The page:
FDA OKs Pradaxa for Thromboprophylaxis After Hip Surgery

Troy Brown, RN

Disclosures

November 24, 2015

The US Food and Drug Administration (FDA) has approved dabigatran etexilate mesylate (Pradaxa, Boehringer Ingelheim Pharmaceuticals Inc) for prophylaxis of deep-vein thrombosis (DVT) and pulmonary embolism (PE) after hip replacement surgery, according to a company release.

Approximately 300,000 total hip replacement surgeries are performed in the United States each year. Patients who undergo primary elective hip surgery and do not receive preventive anticoagulant treatment have a 40% to 60% risk for DVT.

This is the fourth FDA-approved indication for Pradaxa in 5 years, according to the release.

Two Phase 3 Trials

The approval follows an analysis of data from two randomized, double-blind, phase 3 trials in patients undergoing total hip replacement. The RE-NOVATE study randomly assigned 3494 patients to receive dabigatran 220 mg, dabigatran 150 mg, or enoxaparin 40 mg once daily for 28 to 35 days. Those who took dabigatran 220 mg experienced a lower composite total of venous thromboembolism and deaths from all causes (6.0%) than patients who took enoxaparin 40 mg (6.7%).

In RE-NOVATE II, researchers randomly assigned 2055 patients to receive dabigatran 220 mg or enoxaparin 40 mg once daily for 28 to 35 days. Patients who took dabigatran experienced a lower composite total of venous thromboembolism and all-cause deaths (7.7%) compared with those who took enoxaparin (8.8%).

Patients who took dabigatran 220 mg experienced higher rates of major bleeding than those who took enoxaparin in RE-NOVATE (2.0% vs 1.6%) and RE-NOVATE II (1.4% vs 0.9%).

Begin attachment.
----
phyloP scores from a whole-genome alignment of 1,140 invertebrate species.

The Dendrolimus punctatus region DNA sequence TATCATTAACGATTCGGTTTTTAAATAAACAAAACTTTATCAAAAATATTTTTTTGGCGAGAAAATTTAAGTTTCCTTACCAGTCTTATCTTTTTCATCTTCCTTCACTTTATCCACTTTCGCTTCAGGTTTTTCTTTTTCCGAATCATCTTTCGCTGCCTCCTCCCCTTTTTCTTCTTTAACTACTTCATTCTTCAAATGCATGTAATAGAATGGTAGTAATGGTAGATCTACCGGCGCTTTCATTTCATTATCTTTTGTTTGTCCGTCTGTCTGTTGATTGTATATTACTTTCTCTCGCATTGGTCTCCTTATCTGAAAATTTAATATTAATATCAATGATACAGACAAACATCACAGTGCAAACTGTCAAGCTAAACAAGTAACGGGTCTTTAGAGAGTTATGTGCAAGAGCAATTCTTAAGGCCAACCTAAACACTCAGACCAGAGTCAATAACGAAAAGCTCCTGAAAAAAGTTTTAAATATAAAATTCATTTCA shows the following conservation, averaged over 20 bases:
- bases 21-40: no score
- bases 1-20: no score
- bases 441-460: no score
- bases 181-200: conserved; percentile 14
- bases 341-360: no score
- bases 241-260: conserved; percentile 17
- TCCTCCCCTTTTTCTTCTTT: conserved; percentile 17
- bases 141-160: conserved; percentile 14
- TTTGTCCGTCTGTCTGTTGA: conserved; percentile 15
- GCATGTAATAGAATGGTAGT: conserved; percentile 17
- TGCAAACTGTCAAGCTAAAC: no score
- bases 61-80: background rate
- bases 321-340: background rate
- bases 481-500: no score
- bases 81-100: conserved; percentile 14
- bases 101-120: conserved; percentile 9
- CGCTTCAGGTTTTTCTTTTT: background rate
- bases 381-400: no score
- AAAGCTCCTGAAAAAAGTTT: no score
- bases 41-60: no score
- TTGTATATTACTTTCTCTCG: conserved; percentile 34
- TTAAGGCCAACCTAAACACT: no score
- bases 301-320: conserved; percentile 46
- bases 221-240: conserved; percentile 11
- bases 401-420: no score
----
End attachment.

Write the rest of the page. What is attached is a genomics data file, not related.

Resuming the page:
The rate of major gastrointestinal bleeding in patients who took dabigatran and enoxaparin was the same (0.1%) in the two studies. The rate of any gastrointestinal bleeding was 1.4% for those who took dabigatran and 0.9% for those who took enoxaparin.

In both studies, the most frequent adverse events were gastrointestinal disorders, which occurred in 39.5% of patients in both the dabigatran and enoxaparin groups. Dyspepsia was reported more frequently among patients who took dabigatran (4.1%) compared with those who took enoxaparin (3.8%). Gastritis-like symptoms (including gastritis, gastroesophageal reflux disease, esophagitis, erosive gastritis, and gastric hemorrhage) were reported less often in those who took dabigatran (0.6%) than enoxaparin recipients (1.0%).

Clinical myocardial infarction occurred in 2 (0.1%) patients who took dabigatran and 6 (0.3%) patients who took enoxaparin.

"Many Americans will undergo hip replacement surgery each year. Proactive anticoagulation is vital for reducing the risk of VTE in these patients and helping to improve patient outcomes," Samuel Z. Goldhaber, MD, director of the Thrombosis Research Group at Brigham and Women's Hospital and professor of medicine, Harvard Medical School, Boston, Massachusetts, said in the company news release. "The FDA approval of this new indication for Pradaxa will help address an important public health need and provide a new therapeutic option for this large patient population."

The FDA originally approved dabigatran in 2010 to reduce the risk for stroke and systemic embolism in those with nonvalvular atrial fibrillation. The FDA approved two additional indications for the drug for the treatment of DVT and pulmonary embolism in patients who have received treatment with a parenteral anticoagulant for 5 to 10 days, and to lower the risk for recurrent DVT and pulmonary embolism in those who have been treated previously.

In October this year, the FDA approved idarucizumab (Praxbind, Boehringer Ingelheim) to reverse the effects of Pradaxa.

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